Nintendo just ended their Creator Program and released a general usage policy that applies to all. Now, everyone is allowed to publish videos that include Nintendo characters, which is nice, but unfortunately, their requirements are short-sighted and narrow-minded, and also discriminate against various people. As written, the policy states:
Q1: What types of content are acceptable under the Guidelines? What types of content are not acceptable?
A1: We encourage you to use Nintendo Game Content in videos and images that feature your creative input and commentary. For example, Let’s Play videos and video game reviews are within the scope of the Guidelines.
However, you may not simply upload or livestream an existing Nintendo video, gameplay footage without your own creative input, or a copy of content created by someone else. For example, mere copies of Nintendo promotional trailers, tournaments, music soundtracks, gameplay sequences, and art collections are outside the scope of the Guidelines.
Some of the things that they forbid make sense, like a copy of someone else’s video, and even a copy of trailers and soundtracks. Footage of a tournament on the other hand is restrictive, especially that unlike a music concert, there is no way for people to purchase a formal copy of it.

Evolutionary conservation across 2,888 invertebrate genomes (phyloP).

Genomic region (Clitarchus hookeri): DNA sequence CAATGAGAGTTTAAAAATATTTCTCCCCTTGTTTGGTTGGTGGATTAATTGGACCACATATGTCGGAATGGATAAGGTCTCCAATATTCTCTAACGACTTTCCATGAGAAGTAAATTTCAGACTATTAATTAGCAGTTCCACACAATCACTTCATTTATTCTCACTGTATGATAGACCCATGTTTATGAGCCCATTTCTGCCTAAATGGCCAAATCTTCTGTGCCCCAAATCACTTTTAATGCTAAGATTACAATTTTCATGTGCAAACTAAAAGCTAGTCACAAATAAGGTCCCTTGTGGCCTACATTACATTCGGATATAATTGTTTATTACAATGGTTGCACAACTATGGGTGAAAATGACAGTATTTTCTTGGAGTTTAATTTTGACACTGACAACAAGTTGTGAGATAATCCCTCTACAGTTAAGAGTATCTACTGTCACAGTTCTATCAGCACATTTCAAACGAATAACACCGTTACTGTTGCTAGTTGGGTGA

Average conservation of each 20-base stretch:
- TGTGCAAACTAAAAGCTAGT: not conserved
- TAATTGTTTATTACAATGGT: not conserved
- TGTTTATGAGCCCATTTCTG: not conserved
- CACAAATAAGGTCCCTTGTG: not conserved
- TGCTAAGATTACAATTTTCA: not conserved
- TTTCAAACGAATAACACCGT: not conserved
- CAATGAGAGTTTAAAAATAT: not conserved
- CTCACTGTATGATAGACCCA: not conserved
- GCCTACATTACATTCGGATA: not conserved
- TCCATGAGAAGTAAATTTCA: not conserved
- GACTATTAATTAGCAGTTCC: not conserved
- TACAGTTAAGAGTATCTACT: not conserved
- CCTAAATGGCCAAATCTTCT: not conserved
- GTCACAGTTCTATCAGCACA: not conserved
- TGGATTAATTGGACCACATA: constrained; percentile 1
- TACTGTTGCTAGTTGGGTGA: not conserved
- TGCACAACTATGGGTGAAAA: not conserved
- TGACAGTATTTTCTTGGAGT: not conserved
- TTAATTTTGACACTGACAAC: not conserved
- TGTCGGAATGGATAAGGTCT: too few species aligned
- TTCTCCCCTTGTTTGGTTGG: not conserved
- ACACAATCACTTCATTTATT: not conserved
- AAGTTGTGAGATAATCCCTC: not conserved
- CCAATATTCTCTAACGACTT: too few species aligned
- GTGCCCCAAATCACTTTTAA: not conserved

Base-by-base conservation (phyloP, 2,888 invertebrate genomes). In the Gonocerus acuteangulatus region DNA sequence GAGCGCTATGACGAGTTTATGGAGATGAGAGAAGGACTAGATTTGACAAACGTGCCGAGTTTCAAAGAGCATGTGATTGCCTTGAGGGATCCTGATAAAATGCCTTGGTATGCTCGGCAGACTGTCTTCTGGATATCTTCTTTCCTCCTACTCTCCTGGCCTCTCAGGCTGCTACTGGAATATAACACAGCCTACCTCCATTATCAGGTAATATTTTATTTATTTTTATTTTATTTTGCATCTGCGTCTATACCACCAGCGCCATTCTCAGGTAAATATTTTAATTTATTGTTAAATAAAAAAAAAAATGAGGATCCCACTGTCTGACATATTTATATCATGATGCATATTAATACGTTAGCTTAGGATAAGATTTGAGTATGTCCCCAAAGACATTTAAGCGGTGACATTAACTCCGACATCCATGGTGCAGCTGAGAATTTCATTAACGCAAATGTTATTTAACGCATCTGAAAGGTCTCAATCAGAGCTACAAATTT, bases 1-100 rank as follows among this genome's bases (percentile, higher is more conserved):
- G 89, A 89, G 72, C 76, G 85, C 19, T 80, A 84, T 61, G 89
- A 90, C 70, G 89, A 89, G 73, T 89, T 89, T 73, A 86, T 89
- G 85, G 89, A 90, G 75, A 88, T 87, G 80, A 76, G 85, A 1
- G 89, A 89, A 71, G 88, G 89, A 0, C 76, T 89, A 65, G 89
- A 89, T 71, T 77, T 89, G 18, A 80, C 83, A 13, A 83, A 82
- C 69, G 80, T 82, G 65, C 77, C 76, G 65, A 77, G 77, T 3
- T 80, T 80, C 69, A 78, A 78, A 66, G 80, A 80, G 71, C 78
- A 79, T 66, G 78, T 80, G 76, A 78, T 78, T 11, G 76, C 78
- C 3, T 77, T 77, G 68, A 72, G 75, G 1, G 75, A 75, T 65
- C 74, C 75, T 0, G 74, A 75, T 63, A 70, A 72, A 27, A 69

Worse, they forbid uploading gameplay footage without “your creative input and commentary”, which is short-sighted and narrow-minded, as well as discriminatory to various people.
It is short-sighted because even though it is vague and open to interpretation, you can certainly bet that Nintendo will not hesitate to attack videos that they claim are not sufficiently derivative and put the burden of proof on the creator to prove that it is.
It is narrow-minded because it does not account for what might count as creative. They say you cannot just upload gameplay footage without creative input and commentary, but gameplay (style) is creative input. For example, speed-runs are creative, as are other styles of play (e.g., playing the game backwards, 100%ing, going for minimal-score, playing with restrictions, and so on).
Worse, that conjunction is important; legally, saying and instead of or is significant because it requires both creative input and commentary, not one or the other. This is discriminatory because it essentially means that to post a video of a Nintendo game, you must include your voice. (Technically, you could probably get away with just onscreen text, but that is not usually practical, and Nintendo would probably attempt to discount such videos regardless.) Requiring a spoken commentary discriminates against people with medical conditions that prevent them from speaking, people who are shy (or have social-anxiety disorder), people with unusual voices, and such.
Legal documents are tricky, and this one definitely needs a bit of tweaking to be more fair and considerate to players.